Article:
Fired by Minneapolis for lying, Brendon Schram was booted after 22 years with the department. After a two-year legal battle, he can regain his job and seniority.
A Minneapolis police officer who complained that superiors bullied him was fired for insubordination only to win his job back this month after a more than two-year legal battle.
The case, publicly detailed in a 53-page arbitrator's statement, provides a somewhat-rare view of internal police department politics and illuminates the usually veiled process by which the city tried to shed an employee.
In the months before his termination, superiors forbade officer Brendon Schram to work with his long-term partner and sent him voice mails and e-mails threatening to formally accuse him of insubordination. A precinct lieutenant closely monitored him, and he was screamed at and questioned repeatedly about things like use of sick time, arbitrator Janice Frankman documented.
Schram, a 22-year veteran of the department with a solid work record, said he believed he was being pressured to retire because of his age and seniority. He said he had a generally good relationship with his superiors until he got a new boss in 2006 and began to get negative performance reviews.
That boss, the now-retired Robert Skomra, said he was impressed with Schram's memory -- a valuable asset for a street officer -- but not with Schram's attitude toward superiors.
"It was amazing that Brendon had such a mind for police work but such a disregard for supervision," said Skomra.
The ruling was not a complete vindication for Schram; the arbitrator said evidence shows that he lied to superiors about his whereabouts on a particular morning, the charge that eventually led Chief Tim Dolan to fire him. Arbitrator Frankman said that infraction didn't warrant firing -- that an 80-hour suspension without pay would have been sufficient.
City officials and a Police Department spokesman declined to comment on the case. The city says it does not plan to appeal the ruling, meaning Schram can return to work with back pay and his pension and seniority restored.
His lawyer, Phillip Trobaugh of Minneapolis, said neither he nor Schram would comment.
Schram joined the force in 1986 after earning bachelor's and master's degrees from the University of Minnesota. His record has a written reprimand in 1989 and another in 1990. A citizen review board that investigates complaints against the city's police had no substantiated complaints against him, records say.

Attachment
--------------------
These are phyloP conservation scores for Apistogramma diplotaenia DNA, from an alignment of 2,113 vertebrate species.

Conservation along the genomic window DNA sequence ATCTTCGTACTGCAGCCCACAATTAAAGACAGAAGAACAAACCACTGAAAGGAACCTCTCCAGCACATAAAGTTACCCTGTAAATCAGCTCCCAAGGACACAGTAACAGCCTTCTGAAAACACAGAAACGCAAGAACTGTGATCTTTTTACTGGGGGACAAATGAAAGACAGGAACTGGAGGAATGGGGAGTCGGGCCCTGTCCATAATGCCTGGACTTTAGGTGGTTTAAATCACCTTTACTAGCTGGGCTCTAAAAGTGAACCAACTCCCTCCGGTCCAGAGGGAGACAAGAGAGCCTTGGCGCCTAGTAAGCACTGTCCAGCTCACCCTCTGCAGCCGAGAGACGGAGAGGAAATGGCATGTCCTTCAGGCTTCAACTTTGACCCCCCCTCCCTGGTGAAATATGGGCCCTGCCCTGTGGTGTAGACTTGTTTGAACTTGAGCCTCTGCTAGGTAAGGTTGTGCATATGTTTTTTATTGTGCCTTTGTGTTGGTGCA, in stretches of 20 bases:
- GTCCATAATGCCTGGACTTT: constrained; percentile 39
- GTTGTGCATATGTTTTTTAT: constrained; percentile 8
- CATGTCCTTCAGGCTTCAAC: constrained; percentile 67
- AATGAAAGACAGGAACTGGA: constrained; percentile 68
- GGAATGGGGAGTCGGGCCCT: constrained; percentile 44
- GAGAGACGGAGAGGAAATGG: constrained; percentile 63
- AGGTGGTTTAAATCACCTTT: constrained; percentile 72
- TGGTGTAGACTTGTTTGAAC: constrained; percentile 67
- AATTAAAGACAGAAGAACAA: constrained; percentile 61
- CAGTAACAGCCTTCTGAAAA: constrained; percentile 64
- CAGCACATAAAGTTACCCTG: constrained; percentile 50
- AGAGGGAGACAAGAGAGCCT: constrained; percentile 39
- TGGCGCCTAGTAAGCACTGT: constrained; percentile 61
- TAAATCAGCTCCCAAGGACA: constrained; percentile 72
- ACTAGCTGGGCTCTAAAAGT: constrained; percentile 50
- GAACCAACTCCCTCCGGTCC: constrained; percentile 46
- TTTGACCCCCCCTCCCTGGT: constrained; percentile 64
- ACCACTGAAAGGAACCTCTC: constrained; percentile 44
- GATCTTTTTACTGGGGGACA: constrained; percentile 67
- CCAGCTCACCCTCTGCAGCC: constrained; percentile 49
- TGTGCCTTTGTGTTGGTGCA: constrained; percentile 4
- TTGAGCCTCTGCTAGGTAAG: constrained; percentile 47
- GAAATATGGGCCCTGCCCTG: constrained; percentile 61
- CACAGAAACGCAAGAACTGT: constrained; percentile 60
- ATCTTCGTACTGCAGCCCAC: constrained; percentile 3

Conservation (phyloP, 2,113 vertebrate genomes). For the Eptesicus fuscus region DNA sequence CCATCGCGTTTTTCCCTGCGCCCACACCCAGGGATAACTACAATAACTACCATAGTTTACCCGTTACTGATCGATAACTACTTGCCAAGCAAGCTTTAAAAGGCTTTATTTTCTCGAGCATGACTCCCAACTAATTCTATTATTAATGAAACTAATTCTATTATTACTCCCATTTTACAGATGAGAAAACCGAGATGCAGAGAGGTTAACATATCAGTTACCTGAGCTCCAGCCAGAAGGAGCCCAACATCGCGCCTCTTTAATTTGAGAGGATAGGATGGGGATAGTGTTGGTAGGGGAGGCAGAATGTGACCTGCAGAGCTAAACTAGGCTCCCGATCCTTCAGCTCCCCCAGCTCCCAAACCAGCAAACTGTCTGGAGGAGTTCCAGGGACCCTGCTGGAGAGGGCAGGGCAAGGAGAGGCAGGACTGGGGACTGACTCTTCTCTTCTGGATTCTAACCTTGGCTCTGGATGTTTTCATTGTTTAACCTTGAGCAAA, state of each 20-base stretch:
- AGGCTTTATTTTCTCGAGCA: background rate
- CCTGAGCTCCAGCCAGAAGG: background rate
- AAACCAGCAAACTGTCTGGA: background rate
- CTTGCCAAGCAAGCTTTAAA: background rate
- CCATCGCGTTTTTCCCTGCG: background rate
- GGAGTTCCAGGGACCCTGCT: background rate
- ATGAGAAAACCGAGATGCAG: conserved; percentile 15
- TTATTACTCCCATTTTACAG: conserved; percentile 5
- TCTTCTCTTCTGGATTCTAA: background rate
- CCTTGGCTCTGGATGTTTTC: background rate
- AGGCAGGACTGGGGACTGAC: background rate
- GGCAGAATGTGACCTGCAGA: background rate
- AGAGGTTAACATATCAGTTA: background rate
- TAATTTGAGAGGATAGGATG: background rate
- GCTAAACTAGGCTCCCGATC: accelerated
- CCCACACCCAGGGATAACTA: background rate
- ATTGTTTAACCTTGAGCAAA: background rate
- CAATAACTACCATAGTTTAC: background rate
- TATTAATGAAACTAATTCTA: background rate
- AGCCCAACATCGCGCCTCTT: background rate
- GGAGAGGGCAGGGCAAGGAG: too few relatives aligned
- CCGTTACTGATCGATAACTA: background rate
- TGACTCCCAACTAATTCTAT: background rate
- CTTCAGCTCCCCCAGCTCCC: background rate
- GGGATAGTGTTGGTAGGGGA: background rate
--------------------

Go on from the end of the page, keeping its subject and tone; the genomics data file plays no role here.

In summer 2006, Skomra took over as the Second Precinct's new inspector. Schram said problems began when he twice turned down Skomra's request that he take a desk job studying crime trends. Things worsened for Schram when Lt. Gregory Reinhardt joined the precinct in spring 2007, Frankman wrote.
Schram asked for a transfer to another precinct. When the request was denied, he e-mailed a city human resources official: "I have been repeatedly harassed by Skomra, Reinhardt and my line supervisors over sick time usage, length of time spent on calls, if I have my department Nextel phone on, etc. etc. etc."
Schram complied with a request from human resources to come to City Hall for a meeting on Dec. 19, 2007. It began at 8:30 a.m. and lasted two hours.
Reinhardt tracked him electronically from the Second Precinct via the department's GPS system, which monitors the location of every squad car. A sergeant later asked Schram where he'd been.
Schram said he had helped a homeless man near Dinkytown with a robbery, and then drove downtown to fill out related paperwork. He said the same thing to an internal affairs investigator a few months later, as the city developed its case that he had lied about his whereabouts Dec. 19.
Arbitrator Frankman's report said Reinhardt, who declined to comment for this story, did much of that probe -- gathering the GPS records, Schram's patrol log and Schram's Nextel phone records for that day. With that data, Reinhardt filed the complaint that led to Schram's firing.
"Ever since [former police chief] Bob Olson was here, if you lied to IA, you're going to be dismissed," said Skomra, who was on the force for four decades.
Schram's offense was not as severe as those committed by other officers recently fired, Frankman wrote. Others' offenses included ethics and conduct violations and violations involving guns, a domestic dispute, use of alcohol and lying. One officer was fired for having nude photos of himself and others.
Frankman noted that several of Schram's supervisors in the Second Precinct found his work acceptable. Some chafed at the ongoing restrictions on him, particularly Reinhardt's insistence that Schram not ride with his longtime partner.
"I seriously hope that the armchair quarterback[ing] and obvious disdain for these two officers stops immediately," wrote Sgt. David Gray.
Frankman agreed with the city's argument that Schram lied, saying that "reflected poor judgment on his part."
The decision said Schram's behavior should have been considered in context -- particularly his concern that supervisors would retaliate because he had complained to human resources. Further, Frankman said, the city offered no proof that other police officers were terminated for lying.
The arbitrator concluded: "... Schram was the target of Reinhardt's and Skomra's loathing, and when he stood up to them, there was retaliation which did not stop until he was fired."
Matt McKinney • 612-217-1747